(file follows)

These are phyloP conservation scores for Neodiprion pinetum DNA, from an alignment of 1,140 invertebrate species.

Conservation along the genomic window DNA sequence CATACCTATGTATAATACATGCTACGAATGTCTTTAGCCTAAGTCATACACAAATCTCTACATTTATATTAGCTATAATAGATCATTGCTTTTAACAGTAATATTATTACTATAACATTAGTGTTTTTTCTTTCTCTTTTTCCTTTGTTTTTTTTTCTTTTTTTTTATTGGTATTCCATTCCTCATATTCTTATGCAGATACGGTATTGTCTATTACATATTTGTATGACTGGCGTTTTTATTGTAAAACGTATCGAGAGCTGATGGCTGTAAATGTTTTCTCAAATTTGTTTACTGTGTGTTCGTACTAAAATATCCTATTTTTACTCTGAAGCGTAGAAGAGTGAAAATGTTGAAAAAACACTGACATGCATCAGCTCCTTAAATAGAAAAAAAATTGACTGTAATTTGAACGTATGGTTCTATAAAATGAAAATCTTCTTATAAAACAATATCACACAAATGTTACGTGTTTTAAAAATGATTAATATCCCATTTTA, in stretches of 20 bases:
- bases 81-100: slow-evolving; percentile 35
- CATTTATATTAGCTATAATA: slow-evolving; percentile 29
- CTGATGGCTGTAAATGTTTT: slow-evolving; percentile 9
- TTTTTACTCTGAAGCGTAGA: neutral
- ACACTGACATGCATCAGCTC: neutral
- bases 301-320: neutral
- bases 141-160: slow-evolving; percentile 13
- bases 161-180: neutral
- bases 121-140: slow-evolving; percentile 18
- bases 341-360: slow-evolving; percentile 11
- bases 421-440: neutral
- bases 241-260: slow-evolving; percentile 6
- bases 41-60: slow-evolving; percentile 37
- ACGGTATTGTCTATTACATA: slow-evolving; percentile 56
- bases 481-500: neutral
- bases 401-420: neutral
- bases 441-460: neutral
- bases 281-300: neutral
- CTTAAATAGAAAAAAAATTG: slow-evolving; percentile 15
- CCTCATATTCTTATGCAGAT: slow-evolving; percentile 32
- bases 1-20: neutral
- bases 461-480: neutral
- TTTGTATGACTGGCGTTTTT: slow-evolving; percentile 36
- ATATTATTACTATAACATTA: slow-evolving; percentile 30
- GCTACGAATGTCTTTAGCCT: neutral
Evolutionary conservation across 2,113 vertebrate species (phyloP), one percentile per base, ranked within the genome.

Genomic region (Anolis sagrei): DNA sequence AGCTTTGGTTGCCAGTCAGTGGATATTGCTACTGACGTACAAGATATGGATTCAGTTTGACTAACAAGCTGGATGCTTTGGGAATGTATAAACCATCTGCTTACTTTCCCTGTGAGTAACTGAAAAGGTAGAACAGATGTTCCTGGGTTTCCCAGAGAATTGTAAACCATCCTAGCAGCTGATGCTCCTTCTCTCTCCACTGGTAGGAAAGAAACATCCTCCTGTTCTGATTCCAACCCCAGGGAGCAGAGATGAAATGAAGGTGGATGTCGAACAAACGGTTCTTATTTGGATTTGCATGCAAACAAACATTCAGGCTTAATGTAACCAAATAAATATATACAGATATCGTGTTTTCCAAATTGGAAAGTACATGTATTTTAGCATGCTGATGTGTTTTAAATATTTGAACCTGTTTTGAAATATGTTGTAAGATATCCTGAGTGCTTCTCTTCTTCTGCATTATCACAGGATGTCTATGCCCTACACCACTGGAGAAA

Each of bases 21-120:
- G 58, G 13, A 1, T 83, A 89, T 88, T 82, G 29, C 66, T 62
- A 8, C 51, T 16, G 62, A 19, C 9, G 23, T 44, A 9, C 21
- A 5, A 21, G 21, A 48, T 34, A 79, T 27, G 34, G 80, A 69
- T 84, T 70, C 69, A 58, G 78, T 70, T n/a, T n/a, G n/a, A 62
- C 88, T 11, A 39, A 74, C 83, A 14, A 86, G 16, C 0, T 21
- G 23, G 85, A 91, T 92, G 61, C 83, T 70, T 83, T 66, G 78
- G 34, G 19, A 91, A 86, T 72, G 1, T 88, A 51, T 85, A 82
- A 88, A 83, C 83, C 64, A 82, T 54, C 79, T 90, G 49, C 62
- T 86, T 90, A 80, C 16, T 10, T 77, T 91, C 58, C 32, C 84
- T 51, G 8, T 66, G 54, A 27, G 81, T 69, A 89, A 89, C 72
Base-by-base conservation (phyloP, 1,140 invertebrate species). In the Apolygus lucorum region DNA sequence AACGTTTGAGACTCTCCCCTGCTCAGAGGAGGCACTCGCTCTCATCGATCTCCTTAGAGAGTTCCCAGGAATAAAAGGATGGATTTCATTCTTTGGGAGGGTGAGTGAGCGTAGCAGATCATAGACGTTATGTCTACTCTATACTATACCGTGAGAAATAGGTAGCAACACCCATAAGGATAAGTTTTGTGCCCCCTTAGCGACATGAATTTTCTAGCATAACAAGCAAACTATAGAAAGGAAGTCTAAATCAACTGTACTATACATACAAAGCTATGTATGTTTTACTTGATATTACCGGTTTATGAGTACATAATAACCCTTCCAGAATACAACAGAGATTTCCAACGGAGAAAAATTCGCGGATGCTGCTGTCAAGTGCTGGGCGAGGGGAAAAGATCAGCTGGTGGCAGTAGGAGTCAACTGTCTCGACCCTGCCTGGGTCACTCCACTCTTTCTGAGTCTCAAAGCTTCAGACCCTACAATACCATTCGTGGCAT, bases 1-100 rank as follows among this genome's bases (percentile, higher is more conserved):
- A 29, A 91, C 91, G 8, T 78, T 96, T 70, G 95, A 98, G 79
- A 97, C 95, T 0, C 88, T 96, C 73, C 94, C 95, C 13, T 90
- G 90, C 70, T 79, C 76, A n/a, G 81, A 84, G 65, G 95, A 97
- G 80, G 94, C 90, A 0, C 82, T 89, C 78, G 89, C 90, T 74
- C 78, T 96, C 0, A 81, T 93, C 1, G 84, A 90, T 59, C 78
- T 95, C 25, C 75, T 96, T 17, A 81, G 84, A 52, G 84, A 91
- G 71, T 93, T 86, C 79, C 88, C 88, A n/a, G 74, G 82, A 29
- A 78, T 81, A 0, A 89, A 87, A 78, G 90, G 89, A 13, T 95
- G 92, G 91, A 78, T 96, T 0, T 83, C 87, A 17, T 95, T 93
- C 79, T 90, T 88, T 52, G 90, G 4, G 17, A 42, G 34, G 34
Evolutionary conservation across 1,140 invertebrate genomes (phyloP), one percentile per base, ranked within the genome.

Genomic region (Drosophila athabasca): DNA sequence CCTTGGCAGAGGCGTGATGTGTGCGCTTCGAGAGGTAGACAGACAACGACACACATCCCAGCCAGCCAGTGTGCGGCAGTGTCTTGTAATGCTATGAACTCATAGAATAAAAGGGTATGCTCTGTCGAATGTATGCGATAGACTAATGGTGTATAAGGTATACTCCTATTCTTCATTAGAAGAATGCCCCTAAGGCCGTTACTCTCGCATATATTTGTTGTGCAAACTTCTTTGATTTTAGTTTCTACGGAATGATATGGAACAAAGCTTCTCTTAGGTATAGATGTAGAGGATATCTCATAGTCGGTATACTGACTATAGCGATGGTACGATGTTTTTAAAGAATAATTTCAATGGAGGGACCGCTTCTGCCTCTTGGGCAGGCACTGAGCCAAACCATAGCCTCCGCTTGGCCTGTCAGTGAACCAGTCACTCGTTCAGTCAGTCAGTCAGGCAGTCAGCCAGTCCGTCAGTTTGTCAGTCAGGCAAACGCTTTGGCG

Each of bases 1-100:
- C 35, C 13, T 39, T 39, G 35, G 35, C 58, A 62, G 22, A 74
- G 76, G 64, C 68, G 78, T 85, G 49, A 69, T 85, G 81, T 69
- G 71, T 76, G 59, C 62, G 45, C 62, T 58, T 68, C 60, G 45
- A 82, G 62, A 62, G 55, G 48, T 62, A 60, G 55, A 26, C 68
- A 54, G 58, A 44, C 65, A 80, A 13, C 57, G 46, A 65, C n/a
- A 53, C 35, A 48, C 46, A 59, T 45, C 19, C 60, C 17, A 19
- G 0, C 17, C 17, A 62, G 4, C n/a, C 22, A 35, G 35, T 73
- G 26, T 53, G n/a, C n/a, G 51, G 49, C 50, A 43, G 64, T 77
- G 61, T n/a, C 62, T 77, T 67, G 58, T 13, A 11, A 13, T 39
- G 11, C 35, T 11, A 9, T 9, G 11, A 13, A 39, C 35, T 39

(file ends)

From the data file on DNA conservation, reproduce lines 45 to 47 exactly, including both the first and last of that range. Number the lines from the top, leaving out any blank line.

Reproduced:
- G 80, G 94, C 90, A 0, C 82, T 89, C 78, G 89, C 90, T 74
- C 78, T 96, C 0, A 81, T 93, C 1, G 84, A 90, T 59, C 78
- T 95, C 25, C 75, T 96, T 17, A 81, G 84, A 52, G 84, A 91